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January 2019 // Archive

Date based archive
31 Jan

BLOG 201 OVERUSE OF SORRY

When you need to ask your friend or co-worker for help, why might you say, “Sorry to bother you, but…” When you aren’t feeling good because you have the flu, you say, “Sorry I’m sick”. When you arrive early for an appointment and tell the receptionist, “Sorry, I just wanted to make sure I wasn’t late”. Are these instances truly worthy of an apology? An apology is an expression of regret or sorrow for having failed or wronged another person. We throw the S-bomb around when we have done nothing wrong at all. The problem is that being a chronic over-apologizer does take its toll on your self-esteem. You are reaching for approval and asking for acceptance from someone else. You are being a people-pleaser. Not only this, but crying wolf saying sorry all the time, means when the real word should be used, it has lost its merit.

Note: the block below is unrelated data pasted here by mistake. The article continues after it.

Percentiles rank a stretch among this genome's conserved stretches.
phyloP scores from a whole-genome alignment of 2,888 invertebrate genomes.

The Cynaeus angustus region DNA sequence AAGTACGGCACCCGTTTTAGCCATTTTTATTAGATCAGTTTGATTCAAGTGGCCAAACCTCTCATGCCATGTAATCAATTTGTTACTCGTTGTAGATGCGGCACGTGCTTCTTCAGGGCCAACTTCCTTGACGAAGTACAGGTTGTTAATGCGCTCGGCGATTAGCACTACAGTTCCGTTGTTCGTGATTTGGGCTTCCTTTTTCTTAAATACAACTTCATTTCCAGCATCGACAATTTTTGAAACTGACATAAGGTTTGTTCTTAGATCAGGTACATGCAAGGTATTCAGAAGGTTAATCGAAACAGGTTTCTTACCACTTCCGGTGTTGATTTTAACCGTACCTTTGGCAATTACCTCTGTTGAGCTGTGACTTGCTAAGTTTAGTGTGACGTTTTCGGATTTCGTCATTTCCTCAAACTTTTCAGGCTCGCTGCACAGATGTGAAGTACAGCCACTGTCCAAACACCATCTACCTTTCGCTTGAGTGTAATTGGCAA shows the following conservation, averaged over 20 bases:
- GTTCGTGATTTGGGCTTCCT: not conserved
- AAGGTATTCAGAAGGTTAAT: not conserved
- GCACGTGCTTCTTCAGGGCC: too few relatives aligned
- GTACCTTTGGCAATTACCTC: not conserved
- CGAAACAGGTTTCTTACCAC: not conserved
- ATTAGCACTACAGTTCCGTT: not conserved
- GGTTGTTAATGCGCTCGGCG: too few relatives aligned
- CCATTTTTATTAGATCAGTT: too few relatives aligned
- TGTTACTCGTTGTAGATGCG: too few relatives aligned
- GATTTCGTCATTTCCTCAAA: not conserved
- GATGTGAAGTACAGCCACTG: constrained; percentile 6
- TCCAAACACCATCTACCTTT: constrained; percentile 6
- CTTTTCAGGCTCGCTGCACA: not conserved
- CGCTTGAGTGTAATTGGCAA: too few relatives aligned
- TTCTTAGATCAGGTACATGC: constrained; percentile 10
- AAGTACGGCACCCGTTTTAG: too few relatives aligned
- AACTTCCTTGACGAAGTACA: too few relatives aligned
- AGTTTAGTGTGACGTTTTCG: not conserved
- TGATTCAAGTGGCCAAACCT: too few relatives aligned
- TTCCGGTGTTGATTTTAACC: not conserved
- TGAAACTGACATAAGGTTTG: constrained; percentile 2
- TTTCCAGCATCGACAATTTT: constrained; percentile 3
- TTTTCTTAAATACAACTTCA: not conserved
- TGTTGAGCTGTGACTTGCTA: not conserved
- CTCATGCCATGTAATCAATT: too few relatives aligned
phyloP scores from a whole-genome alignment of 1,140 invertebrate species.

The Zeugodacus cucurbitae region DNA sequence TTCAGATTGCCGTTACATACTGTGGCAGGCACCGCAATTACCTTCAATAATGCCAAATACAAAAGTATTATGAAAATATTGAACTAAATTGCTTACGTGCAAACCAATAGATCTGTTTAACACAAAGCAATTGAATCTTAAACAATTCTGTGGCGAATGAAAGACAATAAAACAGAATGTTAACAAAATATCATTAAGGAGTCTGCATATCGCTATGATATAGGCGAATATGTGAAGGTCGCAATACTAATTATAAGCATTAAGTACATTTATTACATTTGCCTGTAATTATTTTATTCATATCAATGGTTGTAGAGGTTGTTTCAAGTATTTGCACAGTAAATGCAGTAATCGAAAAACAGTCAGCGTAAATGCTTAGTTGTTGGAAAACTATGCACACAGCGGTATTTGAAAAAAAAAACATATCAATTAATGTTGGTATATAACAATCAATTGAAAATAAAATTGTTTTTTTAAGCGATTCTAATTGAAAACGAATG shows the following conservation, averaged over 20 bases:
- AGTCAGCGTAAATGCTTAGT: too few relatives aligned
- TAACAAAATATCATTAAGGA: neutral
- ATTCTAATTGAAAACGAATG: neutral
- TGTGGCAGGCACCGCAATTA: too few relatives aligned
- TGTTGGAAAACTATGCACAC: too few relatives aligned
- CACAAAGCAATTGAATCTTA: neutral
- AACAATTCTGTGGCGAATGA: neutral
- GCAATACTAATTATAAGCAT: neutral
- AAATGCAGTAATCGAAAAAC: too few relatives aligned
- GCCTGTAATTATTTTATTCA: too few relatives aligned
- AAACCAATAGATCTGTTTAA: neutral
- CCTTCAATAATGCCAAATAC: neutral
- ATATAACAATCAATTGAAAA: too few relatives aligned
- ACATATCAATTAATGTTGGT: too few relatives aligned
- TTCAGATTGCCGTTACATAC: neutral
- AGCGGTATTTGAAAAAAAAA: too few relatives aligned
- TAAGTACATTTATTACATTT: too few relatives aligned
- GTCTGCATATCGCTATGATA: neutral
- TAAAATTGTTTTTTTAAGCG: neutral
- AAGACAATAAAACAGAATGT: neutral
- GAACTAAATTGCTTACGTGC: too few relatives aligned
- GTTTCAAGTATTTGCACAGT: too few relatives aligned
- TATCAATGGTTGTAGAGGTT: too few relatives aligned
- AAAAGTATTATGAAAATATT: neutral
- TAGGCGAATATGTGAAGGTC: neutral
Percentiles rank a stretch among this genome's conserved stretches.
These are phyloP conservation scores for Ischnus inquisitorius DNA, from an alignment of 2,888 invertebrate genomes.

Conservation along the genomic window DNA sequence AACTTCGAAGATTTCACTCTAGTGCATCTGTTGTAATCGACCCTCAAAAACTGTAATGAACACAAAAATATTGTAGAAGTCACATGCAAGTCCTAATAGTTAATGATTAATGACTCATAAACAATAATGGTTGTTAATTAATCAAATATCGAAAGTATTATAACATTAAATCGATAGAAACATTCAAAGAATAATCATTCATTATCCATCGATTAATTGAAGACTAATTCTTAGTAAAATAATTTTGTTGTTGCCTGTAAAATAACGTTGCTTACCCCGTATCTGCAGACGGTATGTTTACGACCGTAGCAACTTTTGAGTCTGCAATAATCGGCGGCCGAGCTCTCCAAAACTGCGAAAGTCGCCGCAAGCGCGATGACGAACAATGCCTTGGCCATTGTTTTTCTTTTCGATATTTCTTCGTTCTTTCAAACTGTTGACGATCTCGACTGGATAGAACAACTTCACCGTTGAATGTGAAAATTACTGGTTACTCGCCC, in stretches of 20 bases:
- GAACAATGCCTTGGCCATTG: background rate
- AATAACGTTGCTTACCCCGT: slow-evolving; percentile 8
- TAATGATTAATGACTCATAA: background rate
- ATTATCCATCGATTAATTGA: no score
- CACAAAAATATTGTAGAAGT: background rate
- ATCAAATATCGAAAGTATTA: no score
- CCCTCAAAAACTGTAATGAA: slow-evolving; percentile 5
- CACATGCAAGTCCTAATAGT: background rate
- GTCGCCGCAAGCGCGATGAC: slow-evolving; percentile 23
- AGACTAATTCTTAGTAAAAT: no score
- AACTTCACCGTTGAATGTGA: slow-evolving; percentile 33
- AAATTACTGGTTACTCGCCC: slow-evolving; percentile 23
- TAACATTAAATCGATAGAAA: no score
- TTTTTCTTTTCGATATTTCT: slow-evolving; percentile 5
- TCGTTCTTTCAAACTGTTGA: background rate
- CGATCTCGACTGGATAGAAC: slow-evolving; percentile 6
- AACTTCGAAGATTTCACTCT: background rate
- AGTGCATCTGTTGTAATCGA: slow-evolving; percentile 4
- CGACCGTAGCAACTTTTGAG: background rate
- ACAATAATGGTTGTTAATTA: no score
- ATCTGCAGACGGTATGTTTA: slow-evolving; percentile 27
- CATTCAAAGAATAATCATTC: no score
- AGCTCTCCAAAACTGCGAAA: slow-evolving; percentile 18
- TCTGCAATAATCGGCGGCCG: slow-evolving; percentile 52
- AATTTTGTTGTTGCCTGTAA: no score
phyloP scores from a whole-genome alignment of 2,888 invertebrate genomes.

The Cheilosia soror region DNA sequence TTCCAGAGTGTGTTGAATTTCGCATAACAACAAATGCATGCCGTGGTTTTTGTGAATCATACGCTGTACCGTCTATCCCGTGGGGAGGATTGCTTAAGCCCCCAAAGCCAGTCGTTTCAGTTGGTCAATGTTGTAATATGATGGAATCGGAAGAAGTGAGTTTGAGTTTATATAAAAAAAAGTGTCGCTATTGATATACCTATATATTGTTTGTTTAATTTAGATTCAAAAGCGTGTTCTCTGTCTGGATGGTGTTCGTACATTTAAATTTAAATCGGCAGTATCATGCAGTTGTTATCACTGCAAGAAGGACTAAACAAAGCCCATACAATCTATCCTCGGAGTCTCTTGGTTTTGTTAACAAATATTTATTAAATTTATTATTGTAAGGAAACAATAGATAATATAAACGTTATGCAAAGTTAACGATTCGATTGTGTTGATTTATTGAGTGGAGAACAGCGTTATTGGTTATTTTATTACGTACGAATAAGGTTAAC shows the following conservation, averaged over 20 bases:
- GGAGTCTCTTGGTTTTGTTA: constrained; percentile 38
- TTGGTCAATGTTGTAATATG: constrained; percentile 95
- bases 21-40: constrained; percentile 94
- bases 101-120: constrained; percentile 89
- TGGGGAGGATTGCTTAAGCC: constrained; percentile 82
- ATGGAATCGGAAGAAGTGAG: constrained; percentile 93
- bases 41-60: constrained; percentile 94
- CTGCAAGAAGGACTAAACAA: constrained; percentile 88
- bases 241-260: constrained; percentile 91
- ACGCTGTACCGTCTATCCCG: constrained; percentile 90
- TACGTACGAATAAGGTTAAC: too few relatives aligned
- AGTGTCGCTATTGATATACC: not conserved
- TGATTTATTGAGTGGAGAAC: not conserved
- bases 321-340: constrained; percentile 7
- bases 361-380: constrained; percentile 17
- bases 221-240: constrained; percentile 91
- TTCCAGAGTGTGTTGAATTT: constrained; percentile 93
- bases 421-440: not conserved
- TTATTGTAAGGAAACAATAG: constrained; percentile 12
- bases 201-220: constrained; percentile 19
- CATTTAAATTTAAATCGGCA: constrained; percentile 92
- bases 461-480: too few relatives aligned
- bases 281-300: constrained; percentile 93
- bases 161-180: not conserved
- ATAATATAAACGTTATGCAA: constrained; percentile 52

Apologies should be kept for special occasions, and hopefully the less frequent the better. You have to use your words wisely. If someone helps you, rather than saying sorry for taking up their time, say thank you for taking your time to help me. Surveys show that the average person says sorry 8 times per day (https://www.dailymail.co.uk/news/article-2036719/Britons-say-sorry-8-times-day–233-000-times-lives.html). I mean isn’t it silly that someone else bumps into us and we say sorry?? You are not a side walk and meant to be walked all over so stop saying sorry for just being you. Don’t make yourself feel less than what you are worth by saying sorry to someone else for no reason. You are telling them they are higher up than you in that moment. It’s wonderful to be a caring and sympathetic person to others, but not when you are sacrificing your self-worth. Assert yourself and stand tall. Being sorry all the time sets a negative vibe for your emotions. Take a day and track how many times you say the S-bomb. Notice why you used the phrase. Don’t be sorry for taking the time to read this. Be sorry for saying sorry so much haha. But you get my point